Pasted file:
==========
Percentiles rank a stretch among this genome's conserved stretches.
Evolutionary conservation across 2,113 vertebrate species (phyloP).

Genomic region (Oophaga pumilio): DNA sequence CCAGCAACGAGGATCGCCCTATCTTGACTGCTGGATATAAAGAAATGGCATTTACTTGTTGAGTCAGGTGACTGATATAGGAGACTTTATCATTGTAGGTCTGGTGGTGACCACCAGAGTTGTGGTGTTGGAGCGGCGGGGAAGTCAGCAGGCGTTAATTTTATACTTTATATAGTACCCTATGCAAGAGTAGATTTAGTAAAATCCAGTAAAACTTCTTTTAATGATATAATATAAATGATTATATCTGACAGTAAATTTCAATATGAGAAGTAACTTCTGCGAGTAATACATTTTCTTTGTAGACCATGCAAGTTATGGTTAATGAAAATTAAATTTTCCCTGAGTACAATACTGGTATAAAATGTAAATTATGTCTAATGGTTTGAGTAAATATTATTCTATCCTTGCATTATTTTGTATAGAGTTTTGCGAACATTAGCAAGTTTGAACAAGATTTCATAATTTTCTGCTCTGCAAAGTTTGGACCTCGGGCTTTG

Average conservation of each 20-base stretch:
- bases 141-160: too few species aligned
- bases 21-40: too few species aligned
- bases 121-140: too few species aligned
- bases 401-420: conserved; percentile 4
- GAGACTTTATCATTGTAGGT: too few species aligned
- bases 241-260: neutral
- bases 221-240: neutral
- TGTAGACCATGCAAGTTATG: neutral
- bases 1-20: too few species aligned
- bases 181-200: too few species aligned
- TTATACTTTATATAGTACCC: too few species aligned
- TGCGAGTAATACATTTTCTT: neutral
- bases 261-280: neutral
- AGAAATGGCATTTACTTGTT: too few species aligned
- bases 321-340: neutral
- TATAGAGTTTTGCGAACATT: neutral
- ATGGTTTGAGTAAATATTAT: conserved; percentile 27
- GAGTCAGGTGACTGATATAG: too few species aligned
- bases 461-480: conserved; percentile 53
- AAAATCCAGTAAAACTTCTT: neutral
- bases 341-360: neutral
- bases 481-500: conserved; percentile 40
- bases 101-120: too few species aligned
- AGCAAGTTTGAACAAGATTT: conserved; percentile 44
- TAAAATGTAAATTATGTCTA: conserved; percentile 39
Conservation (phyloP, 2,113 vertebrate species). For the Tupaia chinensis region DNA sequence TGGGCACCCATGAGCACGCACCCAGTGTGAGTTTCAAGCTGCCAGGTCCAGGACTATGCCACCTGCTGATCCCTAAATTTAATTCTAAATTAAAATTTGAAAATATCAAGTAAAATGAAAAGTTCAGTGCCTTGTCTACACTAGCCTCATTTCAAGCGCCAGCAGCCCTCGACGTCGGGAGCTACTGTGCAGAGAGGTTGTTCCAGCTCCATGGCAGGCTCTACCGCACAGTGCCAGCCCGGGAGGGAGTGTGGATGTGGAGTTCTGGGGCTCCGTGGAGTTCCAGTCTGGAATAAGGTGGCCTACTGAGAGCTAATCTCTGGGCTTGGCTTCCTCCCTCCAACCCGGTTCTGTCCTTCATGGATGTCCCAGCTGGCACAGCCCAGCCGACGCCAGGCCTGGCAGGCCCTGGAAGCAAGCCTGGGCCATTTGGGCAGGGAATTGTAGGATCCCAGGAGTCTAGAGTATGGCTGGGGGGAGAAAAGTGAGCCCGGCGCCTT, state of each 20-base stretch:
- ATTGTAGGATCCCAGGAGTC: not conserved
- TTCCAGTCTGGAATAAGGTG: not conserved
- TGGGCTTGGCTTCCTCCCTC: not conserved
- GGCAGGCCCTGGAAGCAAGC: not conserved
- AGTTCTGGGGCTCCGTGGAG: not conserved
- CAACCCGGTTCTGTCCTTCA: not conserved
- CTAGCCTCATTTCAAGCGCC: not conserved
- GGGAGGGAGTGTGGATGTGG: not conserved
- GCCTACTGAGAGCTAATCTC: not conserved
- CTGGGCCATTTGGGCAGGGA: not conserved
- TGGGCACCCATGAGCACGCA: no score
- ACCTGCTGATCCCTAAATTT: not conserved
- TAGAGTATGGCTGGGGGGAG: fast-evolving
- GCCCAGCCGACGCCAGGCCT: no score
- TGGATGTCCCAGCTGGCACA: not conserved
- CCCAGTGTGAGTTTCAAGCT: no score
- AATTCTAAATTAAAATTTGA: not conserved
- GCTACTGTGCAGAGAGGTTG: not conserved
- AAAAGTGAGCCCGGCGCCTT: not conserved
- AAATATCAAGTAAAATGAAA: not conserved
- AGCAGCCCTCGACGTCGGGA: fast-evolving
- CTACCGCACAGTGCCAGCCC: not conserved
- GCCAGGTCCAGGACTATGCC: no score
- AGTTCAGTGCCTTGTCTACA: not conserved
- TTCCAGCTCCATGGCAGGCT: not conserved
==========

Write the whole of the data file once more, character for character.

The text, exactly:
Percentiles rank a stretch among this genome's conserved stretches.
Evolutionary conservation across 2,113 vertebrate species (phyloP).

Genomic region (Oophaga pumilio): DNA sequence CCAGCAACGAGGATCGCCCTATCTTGACTGCTGGATATAAAGAAATGGCATTTACTTGTTGAGTCAGGTGACTGATATAGGAGACTTTATCATTGTAGGTCTGGTGGTGACCACCAGAGTTGTGGTGTTGGAGCGGCGGGGAAGTCAGCAGGCGTTAATTTTATACTTTATATAGTACCCTATGCAAGAGTAGATTTAGTAAAATCCAGTAAAACTTCTTTTAATGATATAATATAAATGATTATATCTGACAGTAAATTTCAATATGAGAAGTAACTTCTGCGAGTAATACATTTTCTTTGTAGACCATGCAAGTTATGGTTAATGAAAATTAAATTTTCCCTGAGTACAATACTGGTATAAAATGTAAATTATGTCTAATGGTTTGAGTAAATATTATTCTATCCTTGCATTATTTTGTATAGAGTTTTGCGAACATTAGCAAGTTTGAACAAGATTTCATAATTTTCTGCTCTGCAAAGTTTGGACCTCGGGCTTTG

Average conservation of each 20-base stretch:
- bases 141-160: too few species aligned
- bases 21-40: too few species aligned
- bases 121-140: too few species aligned
- bases 401-420: conserved; percentile 4
- GAGACTTTATCATTGTAGGT: too few species aligned
- bases 241-260: neutral
- bases 221-240: neutral
- TGTAGACCATGCAAGTTATG: neutral
- bases 1-20: too few species aligned
- bases 181-200: too few species aligned
- TTATACTTTATATAGTACCC: too few species aligned
- TGCGAGTAATACATTTTCTT: neutral
- bases 261-280: neutral
- AGAAATGGCATTTACTTGTT: too few species aligned
- bases 321-340: neutral
- TATAGAGTTTTGCGAACATT: neutral
- ATGGTTTGAGTAAATATTAT: conserved; percentile 27
- GAGTCAGGTGACTGATATAG: too few species aligned
- bases 461-480: conserved; percentile 53
- AAAATCCAGTAAAACTTCTT: neutral
- bases 341-360: neutral
- bases 481-500: conserved; percentile 40
- bases 101-120: too few species aligned
- AGCAAGTTTGAACAAGATTT: conserved; percentile 44
- TAAAATGTAAATTATGTCTA: conserved; percentile 39
Conservation (phyloP, 2,113 vertebrate species). For the Tupaia chinensis region DNA sequence TGGGCACCCATGAGCACGCACCCAGTGTGAGTTTCAAGCTGCCAGGTCCAGGACTATGCCACCTGCTGATCCCTAAATTTAATTCTAAATTAAAATTTGAAAATATCAAGTAAAATGAAAAGTTCAGTGCCTTGTCTACACTAGCCTCATTTCAAGCGCCAGCAGCCCTCGACGTCGGGAGCTACTGTGCAGAGAGGTTGTTCCAGCTCCATGGCAGGCTCTACCGCACAGTGCCAGCCCGGGAGGGAGTGTGGATGTGGAGTTCTGGGGCTCCGTGGAGTTCCAGTCTGGAATAAGGTGGCCTACTGAGAGCTAATCTCTGGGCTTGGCTTCCTCCCTCCAACCCGGTTCTGTCCTTCATGGATGTCCCAGCTGGCACAGCCCAGCCGACGCCAGGCCTGGCAGGCCCTGGAAGCAAGCCTGGGCCATTTGGGCAGGGAATTGTAGGATCCCAGGAGTCTAGAGTATGGCTGGGGGGAGAAAAGTGAGCCCGGCGCCTT, state of each 20-base stretch:
- ATTGTAGGATCCCAGGAGTC: not conserved
- TTCCAGTCTGGAATAAGGTG: not conserved
- TGGGCTTGGCTTCCTCCCTC: not conserved
- GGCAGGCCCTGGAAGCAAGC: not conserved
- AGTTCTGGGGCTCCGTGGAG: not conserved
- CAACCCGGTTCTGTCCTTCA: not conserved
- CTAGCCTCATTTCAAGCGCC: not conserved
- GGGAGGGAGTGTGGATGTGG: not conserved
- GCCTACTGAGAGCTAATCTC: not conserved
- CTGGGCCATTTGGGCAGGGA: not conserved
- TGGGCACCCATGAGCACGCA: no score
- ACCTGCTGATCCCTAAATTT: not conserved
- TAGAGTATGGCTGGGGGGAG: fast-evolving
- GCCCAGCCGACGCCAGGCCT: no score
- TGGATGTCCCAGCTGGCACA: not conserved
- CCCAGTGTGAGTTTCAAGCT: no score
- AATTCTAAATTAAAATTTGA: not conserved
- GCTACTGTGCAGAGAGGTTG: not conserved
- AAAAGTGAGCCCGGCGCCTT: not conserved
- AAATATCAAGTAAAATGAAA: not conserved
- AGCAGCCCTCGACGTCGGGA: fast-evolving
- CTACCGCACAGTGCCAGCCC: not conserved
- GCCAGGTCCAGGACTATGCC: no score
- AGTTCAGTGCCTTGTCTACA: not conserved
- TTCCAGCTCCATGGCAGGCT: not conserved